• July 16, 2014
  • Mark LaCour
  • 1


A few months ago I started dedicating my Saturday blog post on www.thesaleblog.com to the Hustler’s Playbook, my ideas about the beliefs, attributes, and actions that lead to success. A lot of it is mindset.

Recently a friend told me he looks forward to the Hustler’s Playbook posts on Saturday, and I revealed to him that I that I began writing them as ideas I wanted to give to my children. After I’d written a bit, I decided to publish them on the blog and then collect them into a Kindle book.

That got me thinking about what I learned from my Mother, the source of much of what I believe. She raised four children by herself, and her mother raised five children alone, making some of the ideas that follow at least a few generations old. I sent my Mom a text message with these ideas, and she was happy with me sharing them here. Here’s a list of things I wasn’t allowed to do.

Things I was never allowed to do:

1. Believe I could not do something: I was never allowed to believe that I couldn’t do something. I have no better evidence of this than her unyielding support when I was kid and started a rock band. I think she even let me borrow her eyeliner. When I decided to pursue it more seriously, she even supported my move across the country to form a band and play in Los Angeles. I have dozens of other examples. I was never allowed to believe anything was beyond my reach if I put forth the effort.
2. Feel sorry for myself: Countless times I tried to feel sorry for myself. I wanted pity. If I heard this sentence once, I heard it forty-three million times: “Suck it up. Be a man. I’m more of an man then you.” At the time my Mother said this it was certainly true. Rather than being allowed to wallow in my self-pity, she made me get up and take action. I learned that I had the power to do something, to act, instead of feeling bad. The lesson stuck . . . not that I had a choice.
3. Treat other people poorly: I was never allowed to leave someone out, to treat them poorly, to make fun of them, or belittle them in any way. Instead, I was taught that I was to treat people exactly as I would want to be treated were I in their shoes. The idea of emotional intelligence hadn’t yet been invented, but I watched my Mom model it in her life every day. When I crossed the line, I was strongly reprimanded. I can’t even begin to quantify how helpful this rule has been.

4. No one goes hungry while we can feed them: I grew up in an apartment complex. I hung around people who didn’t have much. Many of my friends that didn’t have much to eat or a place to stay ended up sleeping on a couch in my basement. They ended up eating in my kitchen. Even though she didn’t make enough money to support the five of us, she still found a way to feed other people. She watched her mom (who had even less) do the same thing.

5. Back down from a bully: Lest I give you the impression that my sweet Mother was somehow soft, let me dissuade you of that belief now. I was never, ever allowed to back down from a bully. I heard, “You hit them. And you keep hitting them until they give up and until they never mess with you again.” I got in more than my fair share of tangles with more than my fair share of bullies. Even though I was terrible at fighting, her advice worked every time; the bullies found easier targets instead of having to deal with someone who was relentlessly trying to fight back. I don’t think she was in a position to raise weak children.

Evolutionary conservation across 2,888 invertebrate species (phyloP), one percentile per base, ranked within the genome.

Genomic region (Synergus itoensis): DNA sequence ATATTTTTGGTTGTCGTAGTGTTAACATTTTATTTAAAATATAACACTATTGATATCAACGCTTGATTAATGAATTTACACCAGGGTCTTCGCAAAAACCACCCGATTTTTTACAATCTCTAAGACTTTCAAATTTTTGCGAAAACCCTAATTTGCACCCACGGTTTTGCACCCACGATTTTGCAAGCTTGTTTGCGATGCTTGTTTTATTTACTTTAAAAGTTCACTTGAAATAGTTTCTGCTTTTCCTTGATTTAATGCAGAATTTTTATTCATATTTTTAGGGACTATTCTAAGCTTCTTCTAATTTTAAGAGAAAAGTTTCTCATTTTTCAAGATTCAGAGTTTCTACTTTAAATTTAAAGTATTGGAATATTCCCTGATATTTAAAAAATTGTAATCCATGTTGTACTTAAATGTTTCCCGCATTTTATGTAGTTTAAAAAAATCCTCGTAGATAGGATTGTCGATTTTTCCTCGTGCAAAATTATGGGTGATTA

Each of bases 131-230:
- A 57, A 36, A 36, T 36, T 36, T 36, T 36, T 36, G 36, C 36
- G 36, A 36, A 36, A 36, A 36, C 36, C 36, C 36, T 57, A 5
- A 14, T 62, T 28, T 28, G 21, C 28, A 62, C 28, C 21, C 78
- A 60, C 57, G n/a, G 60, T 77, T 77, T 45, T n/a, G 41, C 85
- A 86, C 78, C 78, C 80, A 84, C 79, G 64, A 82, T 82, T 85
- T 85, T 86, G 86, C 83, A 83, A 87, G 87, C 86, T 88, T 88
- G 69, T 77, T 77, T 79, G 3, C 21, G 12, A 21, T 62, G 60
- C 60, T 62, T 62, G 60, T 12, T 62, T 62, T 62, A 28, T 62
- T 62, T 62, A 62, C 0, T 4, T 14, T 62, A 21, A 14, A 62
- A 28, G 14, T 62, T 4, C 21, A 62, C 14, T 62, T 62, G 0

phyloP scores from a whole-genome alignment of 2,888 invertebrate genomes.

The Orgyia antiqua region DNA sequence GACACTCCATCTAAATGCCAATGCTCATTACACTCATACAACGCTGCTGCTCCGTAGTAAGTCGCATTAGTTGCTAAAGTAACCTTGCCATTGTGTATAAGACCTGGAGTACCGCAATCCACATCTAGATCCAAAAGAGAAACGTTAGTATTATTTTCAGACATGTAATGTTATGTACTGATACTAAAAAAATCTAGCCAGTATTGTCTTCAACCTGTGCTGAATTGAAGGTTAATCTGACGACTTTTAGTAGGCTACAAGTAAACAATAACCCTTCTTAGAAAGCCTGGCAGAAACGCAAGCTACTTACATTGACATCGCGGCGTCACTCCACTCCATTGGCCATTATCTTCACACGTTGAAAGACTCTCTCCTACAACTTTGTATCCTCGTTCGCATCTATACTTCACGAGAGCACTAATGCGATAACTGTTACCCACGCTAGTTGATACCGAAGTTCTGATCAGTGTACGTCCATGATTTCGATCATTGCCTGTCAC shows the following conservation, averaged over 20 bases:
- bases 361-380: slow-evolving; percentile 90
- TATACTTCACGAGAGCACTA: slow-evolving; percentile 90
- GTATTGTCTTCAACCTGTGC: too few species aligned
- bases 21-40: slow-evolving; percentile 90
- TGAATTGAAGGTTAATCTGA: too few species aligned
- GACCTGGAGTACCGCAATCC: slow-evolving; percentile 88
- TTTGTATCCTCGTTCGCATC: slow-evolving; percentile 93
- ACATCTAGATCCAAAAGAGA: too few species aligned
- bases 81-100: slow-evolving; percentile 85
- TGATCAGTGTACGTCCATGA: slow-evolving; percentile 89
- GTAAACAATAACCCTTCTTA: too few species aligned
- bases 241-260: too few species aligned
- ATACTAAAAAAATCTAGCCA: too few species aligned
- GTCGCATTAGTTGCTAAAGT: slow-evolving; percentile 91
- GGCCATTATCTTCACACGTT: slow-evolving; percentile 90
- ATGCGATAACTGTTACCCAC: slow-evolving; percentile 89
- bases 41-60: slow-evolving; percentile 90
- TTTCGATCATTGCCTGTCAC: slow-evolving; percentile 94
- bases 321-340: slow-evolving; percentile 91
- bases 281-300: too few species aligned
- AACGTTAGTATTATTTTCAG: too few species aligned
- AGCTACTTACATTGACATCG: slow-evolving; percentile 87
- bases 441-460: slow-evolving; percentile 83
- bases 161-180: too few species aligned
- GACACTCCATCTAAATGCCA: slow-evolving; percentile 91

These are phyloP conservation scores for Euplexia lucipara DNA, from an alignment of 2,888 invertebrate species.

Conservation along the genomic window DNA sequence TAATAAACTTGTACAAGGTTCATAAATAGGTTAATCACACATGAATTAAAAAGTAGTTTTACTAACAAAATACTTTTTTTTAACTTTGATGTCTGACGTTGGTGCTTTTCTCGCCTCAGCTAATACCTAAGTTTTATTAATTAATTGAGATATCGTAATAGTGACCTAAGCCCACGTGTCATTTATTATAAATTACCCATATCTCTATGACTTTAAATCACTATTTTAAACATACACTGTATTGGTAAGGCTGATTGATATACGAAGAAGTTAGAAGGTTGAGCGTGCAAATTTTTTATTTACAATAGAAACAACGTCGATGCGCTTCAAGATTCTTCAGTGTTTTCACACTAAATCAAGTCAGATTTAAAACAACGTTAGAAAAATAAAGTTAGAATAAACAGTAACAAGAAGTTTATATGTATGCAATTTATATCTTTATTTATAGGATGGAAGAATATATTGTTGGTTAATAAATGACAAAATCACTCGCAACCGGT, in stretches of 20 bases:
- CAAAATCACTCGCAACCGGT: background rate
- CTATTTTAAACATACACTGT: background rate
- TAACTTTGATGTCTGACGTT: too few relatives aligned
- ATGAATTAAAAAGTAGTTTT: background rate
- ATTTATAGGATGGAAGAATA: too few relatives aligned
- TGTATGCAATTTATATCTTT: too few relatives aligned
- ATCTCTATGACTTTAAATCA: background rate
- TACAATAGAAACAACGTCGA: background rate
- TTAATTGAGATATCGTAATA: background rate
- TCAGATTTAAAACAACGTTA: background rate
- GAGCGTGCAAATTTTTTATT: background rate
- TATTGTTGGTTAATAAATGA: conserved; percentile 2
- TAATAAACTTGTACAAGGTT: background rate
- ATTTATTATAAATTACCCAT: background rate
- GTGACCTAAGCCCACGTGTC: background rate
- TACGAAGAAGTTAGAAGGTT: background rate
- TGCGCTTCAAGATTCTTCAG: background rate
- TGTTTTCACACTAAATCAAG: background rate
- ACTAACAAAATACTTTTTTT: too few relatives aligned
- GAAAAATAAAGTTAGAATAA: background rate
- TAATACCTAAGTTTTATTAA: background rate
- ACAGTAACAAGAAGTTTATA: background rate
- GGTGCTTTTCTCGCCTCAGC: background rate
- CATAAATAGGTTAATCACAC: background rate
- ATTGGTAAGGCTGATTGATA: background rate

6. Hold anger or resentment towards people who harmed me: I wanted to resent my Father for leaving us when I was 7 years old. I wanted to be angry at him for promising to pick me up and leaving me waiting on the front porch. But I wasn’t allowed. I have no idea how she did it, but she prevented me from ever harboring any anger or resentment at my Dad. She never let me hold anger at anyone. Still to this day, no matter the offense, I am still free of the burden of resentment.

7. Feel unwanted or unloved. I was always happy as a kid (and still am now): I didn’t know I grew up poor until I was in my early thirties. I think the key to my happiness was that I was never allowed to feel unwanted or unloved. Even when we didn’t have any money, and even when the five of us lived in a tiny, three-bedroom apartment with one small bathroom, I never felt poor. We had love, and that was enough.

What were the most important lessons you learned from your parents? What stuck for you? Go into this week with the right mindset!

P.S. I am helping my good friend, Chris Brogan, with a challenge to lose ten pounds to earn meals for children and fight childhood obesity. I am more and more concerned about what I eat, and what I feed my children. If you want to join us, click this link. If you are interested in the business opportunity around this program, send me a note and I’ll schedule a call for you to speak directly with Chris.

P.P.S. I have a new “questions and answers” line for the In the Arena podcast. You can now dial (844) IN ARENA to leave me a message with your name and question, and I will choose some of the recorded questions to be included in the future episodes of the podcast.


Contributor Anthony Iannarino is an entrepreneur, speaker, author, and consultant. He writes daily at www.thesalesblog.com and you can subscribe to his newsletter at www.thesalesblog.com/newsletter.